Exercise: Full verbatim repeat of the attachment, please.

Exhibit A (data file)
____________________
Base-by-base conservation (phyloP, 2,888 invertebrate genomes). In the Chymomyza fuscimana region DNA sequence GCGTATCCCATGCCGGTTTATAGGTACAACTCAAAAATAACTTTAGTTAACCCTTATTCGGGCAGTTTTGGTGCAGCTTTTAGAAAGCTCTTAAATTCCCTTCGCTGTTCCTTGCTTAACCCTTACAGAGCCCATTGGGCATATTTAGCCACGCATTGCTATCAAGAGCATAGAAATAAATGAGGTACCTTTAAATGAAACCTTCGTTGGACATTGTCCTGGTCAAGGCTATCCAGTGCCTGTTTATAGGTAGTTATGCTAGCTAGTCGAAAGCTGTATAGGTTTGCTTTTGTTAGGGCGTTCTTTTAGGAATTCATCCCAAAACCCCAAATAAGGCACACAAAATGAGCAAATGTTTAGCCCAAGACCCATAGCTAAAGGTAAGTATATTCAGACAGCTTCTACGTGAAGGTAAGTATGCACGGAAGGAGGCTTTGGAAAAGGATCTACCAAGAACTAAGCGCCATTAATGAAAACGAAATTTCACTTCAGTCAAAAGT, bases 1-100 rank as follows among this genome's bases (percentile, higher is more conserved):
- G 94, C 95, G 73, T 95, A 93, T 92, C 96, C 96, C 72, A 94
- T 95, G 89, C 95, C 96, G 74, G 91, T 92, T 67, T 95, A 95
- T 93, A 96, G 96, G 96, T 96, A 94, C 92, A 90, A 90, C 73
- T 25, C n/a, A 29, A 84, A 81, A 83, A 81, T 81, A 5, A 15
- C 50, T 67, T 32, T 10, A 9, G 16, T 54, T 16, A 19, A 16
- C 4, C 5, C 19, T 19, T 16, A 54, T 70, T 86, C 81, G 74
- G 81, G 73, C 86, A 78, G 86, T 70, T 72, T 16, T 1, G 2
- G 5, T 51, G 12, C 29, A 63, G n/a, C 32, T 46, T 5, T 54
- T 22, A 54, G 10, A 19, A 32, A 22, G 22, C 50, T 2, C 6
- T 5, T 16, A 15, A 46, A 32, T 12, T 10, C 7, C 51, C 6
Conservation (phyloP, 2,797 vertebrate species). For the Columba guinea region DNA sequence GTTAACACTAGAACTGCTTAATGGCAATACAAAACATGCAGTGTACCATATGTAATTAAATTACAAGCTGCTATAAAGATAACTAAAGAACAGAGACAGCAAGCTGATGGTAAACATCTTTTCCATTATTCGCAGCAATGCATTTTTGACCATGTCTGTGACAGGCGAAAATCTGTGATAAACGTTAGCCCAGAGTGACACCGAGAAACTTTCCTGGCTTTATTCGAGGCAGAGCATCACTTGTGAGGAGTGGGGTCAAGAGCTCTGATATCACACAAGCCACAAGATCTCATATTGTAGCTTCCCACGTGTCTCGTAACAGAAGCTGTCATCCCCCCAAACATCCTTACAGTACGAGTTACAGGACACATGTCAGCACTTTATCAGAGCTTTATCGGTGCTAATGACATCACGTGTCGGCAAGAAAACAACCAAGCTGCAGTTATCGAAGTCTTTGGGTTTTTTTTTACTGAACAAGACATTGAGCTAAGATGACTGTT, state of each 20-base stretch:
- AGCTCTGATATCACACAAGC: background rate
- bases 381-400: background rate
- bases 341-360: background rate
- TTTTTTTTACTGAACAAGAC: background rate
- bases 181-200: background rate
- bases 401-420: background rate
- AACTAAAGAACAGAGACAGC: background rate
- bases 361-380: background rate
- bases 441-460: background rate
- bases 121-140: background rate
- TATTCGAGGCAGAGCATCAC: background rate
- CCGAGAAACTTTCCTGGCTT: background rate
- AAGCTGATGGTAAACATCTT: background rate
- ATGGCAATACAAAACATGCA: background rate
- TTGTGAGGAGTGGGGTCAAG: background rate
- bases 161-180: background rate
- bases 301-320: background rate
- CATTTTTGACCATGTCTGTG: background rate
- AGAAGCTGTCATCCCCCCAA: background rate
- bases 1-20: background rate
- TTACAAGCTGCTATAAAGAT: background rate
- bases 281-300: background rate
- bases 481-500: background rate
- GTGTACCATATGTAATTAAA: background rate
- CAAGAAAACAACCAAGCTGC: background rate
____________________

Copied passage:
Base-by-base conservation (phyloP, 2,888 invertebrate genomes). In the Chymomyza fuscimana region DNA sequence GCGTATCCCATGCCGGTTTATAGGTACAACTCAAAAATAACTTTAGTTAACCCTTATTCGGGCAGTTTTGGTGCAGCTTTTAGAAAGCTCTTAAATTCCCTTCGCTGTTCCTTGCTTAACCCTTACAGAGCCCATTGGGCATATTTAGCCACGCATTGCTATCAAGAGCATAGAAATAAATGAGGTACCTTTAAATGAAACCTTCGTTGGACATTGTCCTGGTCAAGGCTATCCAGTGCCTGTTTATAGGTAGTTATGCTAGCTAGTCGAAAGCTGTATAGGTTTGCTTTTGTTAGGGCGTTCTTTTAGGAATTCATCCCAAAACCCCAAATAAGGCACACAAAATGAGCAAATGTTTAGCCCAAGACCCATAGCTAAAGGTAAGTATATTCAGACAGCTTCTACGTGAAGGTAAGTATGCACGGAAGGAGGCTTTGGAAAAGGATCTACCAAGAACTAAGCGCCATTAATGAAAACGAAATTTCACTTCAGTCAAAAGT, bases 1-100 rank as follows among this genome's bases (percentile, higher is more conserved):
- G 94, C 95, G 73, T 95, A 93, T 92, C 96, C 96, C 72, A 94
- T 95, G 89, C 95, C 96, G 74, G 91, T 92, T 67, T 95, A 95
- T 93, A 96, G 96, G 96, T 96, A 94, C 92, A 90, A 90, C 73
- T 25, C n/a, A 29, A 84, A 81, A 83, A 81, T 81, A 5, A 15
- C 50, T 67, T 32, T 10, A 9, G 16, T 54, T 16, A 19, A 16
- C 4, C 5, C 19, T 19, T 16, A 54, T 70, T 86, C 81, G 74
- G 81, G 73, C 86, A 78, G 86, T 70, T 72, T 16, T 1, G 2
- G 5, T 51, G 12, C 29, A 63, G n/a, C 32, T 46, T 5, T 54
- T 22, A 54, G 10, A 19, A 32, A 22, G 22, C 50, T 2, C 6
- T 5, T 16, A 15, A 46, A 32, T 12, T 10, C 7, C 51, C 6
Conservation (phyloP, 2,797 vertebrate species). For the Columba guinea region DNA sequence GTTAACACTAGAACTGCTTAATGGCAATACAAAACATGCAGTGTACCATATGTAATTAAATTACAAGCTGCTATAAAGATAACTAAAGAACAGAGACAGCAAGCTGATGGTAAACATCTTTTCCATTATTCGCAGCAATGCATTTTTGACCATGTCTGTGACAGGCGAAAATCTGTGATAAACGTTAGCCCAGAGTGACACCGAGAAACTTTCCTGGCTTTATTCGAGGCAGAGCATCACTTGTGAGGAGTGGGGTCAAGAGCTCTGATATCACACAAGCCACAAGATCTCATATTGTAGCTTCCCACGTGTCTCGTAACAGAAGCTGTCATCCCCCCAAACATCCTTACAGTACGAGTTACAGGACACATGTCAGCACTTTATCAGAGCTTTATCGGTGCTAATGACATCACGTGTCGGCAAGAAAACAACCAAGCTGCAGTTATCGAAGTCTTTGGGTTTTTTTTTACTGAACAAGACATTGAGCTAAGATGACTGTT, state of each 20-base stretch:
- AGCTCTGATATCACACAAGC: background rate
- bases 381-400: background rate
- bases 341-360: background rate
- TTTTTTTTACTGAACAAGAC: background rate
- bases 181-200: background rate
- bases 401-420: background rate
- AACTAAAGAACAGAGACAGC: background rate
- bases 361-380: background rate
- bases 441-460: background rate
- bases 121-140: background rate
- TATTCGAGGCAGAGCATCAC: background rate
- CCGAGAAACTTTCCTGGCTT: background rate
- AAGCTGATGGTAAACATCTT: background rate
- ATGGCAATACAAAACATGCA: background rate
- TTGTGAGGAGTGGGGTCAAG: background rate
- bases 161-180: background rate
- bases 301-320: background rate
- CATTTTTGACCATGTCTGTG: background rate
- AGAAGCTGTCATCCCCCCAA: background rate
- bases 1-20: background rate
- TTACAAGCTGCTATAAAGAT: background rate
- bases 281-300: background rate
- bases 481-500: background rate
- GTGTACCATATGTAATTAAA: background rate
- CAAGAAAACAACCAAGCTGC: background rate